Recently I rediscovered an old entry in Alberto Cairo’s blog titled “Reclaiming the word “Infographics””. It resonates strongly with my own thoughts on the matter. I have been creating infographics for 25 years now, and the word has always meant to me a blend of information, design and illustration, in which the graphic part’s (the design and the illustration) mission is to convey the information in a more illuminating and revealing way than words alone could accomplish. It is fundamentally a branch of journalism. The work that The New York Times, National Geographic, or Scientific American, among many others, are doing in this respect are prime examples of splendid infographics.
In the last few years “the term “infographics” has been hijacked”, as Cairo puts it. Instead of denoting a branch of journalism, the word is now used more and more often to refer to graphic displays that serve not journalism, but marketing. These “infographics” are often created with the (foolish) declared goal of becoming “viral” online, and, as a rule, the images are used not to convey information, but to decorate. They use graphic resources typical of the more serious, journalistic infographics, such as charts, arrows, and maps, to decorate information often chosen randomly with the only purpose to justify the presence of that very chart, arrow, or map.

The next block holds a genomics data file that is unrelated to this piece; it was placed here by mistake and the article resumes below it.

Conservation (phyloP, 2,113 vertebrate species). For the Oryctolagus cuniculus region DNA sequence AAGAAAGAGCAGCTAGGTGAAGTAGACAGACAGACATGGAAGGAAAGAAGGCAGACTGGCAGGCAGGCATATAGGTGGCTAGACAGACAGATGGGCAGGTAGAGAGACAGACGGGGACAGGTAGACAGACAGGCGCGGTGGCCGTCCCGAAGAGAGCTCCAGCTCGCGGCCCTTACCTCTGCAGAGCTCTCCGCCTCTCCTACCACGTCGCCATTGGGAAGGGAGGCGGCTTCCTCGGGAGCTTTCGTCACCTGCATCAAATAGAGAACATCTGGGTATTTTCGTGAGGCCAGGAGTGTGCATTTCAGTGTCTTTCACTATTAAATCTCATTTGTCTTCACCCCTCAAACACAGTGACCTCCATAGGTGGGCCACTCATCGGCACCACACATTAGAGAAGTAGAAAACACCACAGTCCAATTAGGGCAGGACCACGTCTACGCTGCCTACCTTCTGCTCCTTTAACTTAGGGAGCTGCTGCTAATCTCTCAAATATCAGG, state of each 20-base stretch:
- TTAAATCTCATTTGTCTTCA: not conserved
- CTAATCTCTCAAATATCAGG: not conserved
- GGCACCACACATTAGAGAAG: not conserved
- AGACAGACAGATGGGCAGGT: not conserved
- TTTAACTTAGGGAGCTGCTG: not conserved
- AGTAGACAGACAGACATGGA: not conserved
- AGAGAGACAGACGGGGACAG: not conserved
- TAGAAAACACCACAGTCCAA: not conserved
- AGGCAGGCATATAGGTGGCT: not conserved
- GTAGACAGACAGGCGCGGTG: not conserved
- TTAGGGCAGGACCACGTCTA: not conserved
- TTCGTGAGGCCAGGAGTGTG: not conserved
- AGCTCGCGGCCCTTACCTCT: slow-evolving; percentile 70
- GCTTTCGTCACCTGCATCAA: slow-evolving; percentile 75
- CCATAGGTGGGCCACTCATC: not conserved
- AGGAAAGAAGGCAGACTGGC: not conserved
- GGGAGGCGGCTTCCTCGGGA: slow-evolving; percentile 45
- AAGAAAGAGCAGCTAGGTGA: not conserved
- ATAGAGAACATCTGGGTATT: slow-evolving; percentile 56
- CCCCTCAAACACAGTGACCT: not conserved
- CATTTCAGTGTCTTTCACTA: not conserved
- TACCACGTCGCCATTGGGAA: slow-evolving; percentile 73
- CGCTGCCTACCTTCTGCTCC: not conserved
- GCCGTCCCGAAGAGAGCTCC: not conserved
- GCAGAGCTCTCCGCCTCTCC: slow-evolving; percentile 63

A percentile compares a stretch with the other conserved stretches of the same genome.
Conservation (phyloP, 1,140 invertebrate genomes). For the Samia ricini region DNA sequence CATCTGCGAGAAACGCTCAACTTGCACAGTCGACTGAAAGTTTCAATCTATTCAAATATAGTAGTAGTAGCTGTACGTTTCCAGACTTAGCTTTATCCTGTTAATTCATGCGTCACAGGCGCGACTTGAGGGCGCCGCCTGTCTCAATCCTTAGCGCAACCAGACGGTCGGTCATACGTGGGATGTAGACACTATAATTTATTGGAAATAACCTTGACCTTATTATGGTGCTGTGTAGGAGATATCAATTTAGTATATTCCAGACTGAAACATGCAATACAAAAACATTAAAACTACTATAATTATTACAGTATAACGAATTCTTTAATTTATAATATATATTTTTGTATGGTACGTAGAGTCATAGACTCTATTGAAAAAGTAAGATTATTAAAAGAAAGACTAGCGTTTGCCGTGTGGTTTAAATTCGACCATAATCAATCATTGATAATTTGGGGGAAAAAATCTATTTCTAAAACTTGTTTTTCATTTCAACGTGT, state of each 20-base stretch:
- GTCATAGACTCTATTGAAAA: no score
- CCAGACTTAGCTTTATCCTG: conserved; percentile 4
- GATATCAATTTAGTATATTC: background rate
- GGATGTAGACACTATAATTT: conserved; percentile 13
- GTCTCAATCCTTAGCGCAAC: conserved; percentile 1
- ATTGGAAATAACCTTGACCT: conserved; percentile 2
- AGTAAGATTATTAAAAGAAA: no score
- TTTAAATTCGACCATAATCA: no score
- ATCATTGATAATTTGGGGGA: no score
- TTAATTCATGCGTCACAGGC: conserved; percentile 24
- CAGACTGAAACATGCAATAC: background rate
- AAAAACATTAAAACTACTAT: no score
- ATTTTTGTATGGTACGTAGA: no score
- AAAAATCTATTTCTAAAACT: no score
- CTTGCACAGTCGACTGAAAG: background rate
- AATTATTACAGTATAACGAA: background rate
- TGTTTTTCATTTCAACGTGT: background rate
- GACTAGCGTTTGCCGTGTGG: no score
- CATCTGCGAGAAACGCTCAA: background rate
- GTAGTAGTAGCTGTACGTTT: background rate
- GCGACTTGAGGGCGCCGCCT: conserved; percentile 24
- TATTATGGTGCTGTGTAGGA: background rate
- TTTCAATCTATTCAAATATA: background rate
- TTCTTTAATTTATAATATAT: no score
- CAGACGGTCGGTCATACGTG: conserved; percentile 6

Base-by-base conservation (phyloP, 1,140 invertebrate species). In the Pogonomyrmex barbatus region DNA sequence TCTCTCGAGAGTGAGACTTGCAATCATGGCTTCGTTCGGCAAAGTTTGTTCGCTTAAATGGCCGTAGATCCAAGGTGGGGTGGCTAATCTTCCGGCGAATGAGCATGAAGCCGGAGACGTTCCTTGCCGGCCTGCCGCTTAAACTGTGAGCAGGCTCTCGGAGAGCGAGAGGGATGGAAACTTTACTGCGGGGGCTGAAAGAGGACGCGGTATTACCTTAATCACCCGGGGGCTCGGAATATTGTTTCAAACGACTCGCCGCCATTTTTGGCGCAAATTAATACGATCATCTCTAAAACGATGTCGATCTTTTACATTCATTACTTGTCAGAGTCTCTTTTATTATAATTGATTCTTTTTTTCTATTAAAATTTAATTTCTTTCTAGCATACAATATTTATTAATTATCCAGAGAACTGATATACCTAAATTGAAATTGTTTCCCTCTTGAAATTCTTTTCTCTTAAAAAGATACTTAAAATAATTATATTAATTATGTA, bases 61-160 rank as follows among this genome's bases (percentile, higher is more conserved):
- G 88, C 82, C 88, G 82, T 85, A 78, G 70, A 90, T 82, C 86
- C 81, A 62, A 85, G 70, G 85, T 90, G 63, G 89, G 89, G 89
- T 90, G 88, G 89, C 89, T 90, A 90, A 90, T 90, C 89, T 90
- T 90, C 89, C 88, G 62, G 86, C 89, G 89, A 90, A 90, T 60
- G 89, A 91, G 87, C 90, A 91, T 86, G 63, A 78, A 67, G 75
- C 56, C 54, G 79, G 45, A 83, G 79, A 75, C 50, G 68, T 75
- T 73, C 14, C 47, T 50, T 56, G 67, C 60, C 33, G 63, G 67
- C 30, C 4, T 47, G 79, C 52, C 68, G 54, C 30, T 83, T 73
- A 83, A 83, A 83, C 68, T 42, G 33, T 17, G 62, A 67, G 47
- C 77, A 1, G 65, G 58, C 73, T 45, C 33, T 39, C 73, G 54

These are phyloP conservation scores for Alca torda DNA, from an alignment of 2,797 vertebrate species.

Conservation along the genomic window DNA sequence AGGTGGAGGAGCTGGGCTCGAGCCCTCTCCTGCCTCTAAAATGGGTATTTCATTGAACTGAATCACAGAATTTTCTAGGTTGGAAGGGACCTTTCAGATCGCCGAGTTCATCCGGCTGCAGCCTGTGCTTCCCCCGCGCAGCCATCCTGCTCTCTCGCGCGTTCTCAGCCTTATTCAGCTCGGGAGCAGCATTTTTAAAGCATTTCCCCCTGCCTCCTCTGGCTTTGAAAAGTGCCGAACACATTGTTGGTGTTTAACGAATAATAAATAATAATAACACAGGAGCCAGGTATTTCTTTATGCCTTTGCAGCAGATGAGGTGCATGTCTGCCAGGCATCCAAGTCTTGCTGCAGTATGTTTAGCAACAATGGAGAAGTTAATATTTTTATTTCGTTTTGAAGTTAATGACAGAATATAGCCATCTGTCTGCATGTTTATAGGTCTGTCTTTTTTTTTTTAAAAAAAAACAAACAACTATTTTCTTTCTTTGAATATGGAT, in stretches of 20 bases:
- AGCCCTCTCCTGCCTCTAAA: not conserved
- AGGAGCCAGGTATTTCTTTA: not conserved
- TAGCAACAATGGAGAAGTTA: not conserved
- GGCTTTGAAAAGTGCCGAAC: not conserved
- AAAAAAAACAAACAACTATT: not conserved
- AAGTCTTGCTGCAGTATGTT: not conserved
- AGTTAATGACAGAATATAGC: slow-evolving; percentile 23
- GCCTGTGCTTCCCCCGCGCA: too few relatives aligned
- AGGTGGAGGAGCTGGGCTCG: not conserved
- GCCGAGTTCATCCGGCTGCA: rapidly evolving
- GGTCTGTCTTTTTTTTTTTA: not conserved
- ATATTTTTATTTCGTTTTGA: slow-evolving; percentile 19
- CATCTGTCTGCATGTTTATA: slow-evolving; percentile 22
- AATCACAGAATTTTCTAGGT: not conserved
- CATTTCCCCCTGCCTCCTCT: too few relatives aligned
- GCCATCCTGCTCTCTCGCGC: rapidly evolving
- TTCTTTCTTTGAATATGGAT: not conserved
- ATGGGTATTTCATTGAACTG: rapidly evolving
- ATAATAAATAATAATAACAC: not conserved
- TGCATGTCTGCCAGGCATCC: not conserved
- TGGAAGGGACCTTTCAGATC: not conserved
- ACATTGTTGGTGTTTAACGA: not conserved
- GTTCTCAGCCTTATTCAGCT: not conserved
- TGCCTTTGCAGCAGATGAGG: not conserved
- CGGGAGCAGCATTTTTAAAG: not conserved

You can find online thousands of “infographic elements” packs, collections of predesigned “infographic looking” graphic elements, that allow you to put together an “infographic” with minimal effort. You can (perhaps) find some information later to squeeze into your graphic. This is, almost exactly, the opposite of what I call an infographic. They represent a complete trivialization of the exacting and fascinating craft I have been practicing for many years.
Excellent posting Juan. Something that has been irking and annoying me for some time now but you (and Alberto) have beaten me to it by putting your views down in blogs. I have also been producing infographics for 25 years plus and it’s time we reclaimed the word infographics for what they are and made the rest of the media understand.
Very good article, Juan! I very much agree with differentiate one from the other. I collaborate with Visual.ly making those misnamed infographics and really it’s a difference. The other kind of graphics explain why this or that product or company in good, nothing more. Are actually more marketing than anything else. There is even some books that teachs you how to do these, like “The power of infographics” by Smiciklas.
The aptly named infografias have a whole know-how behind. Those are the ones I like to do, which by its content is always learns something and that challenge every time.
I agree fully and find this trend all-too disturbing. But to me, as a trained infographer and map maker who is increasingly being hired for my journalistic and informational design experience by business folks who need to increase their communicative efficacy, I find it confounding that the marketing and advertising domain doesn’t just get real and act like visual journalists. Like, if you want to be a trusted brand it seems all-too risky to put out faux-chart-map-story propaganda. Considering the ability of the collective internet to fact check and debunk your “infographics” as nothing but shit, why not hire real, evidence-based, non-propagandists to sell your product?
And unfortunately the answer to this is quite obvious: to exist, most businesses must trick and deceive consumers. Because in truth they have no business, being in business. They are just professional tricksters.
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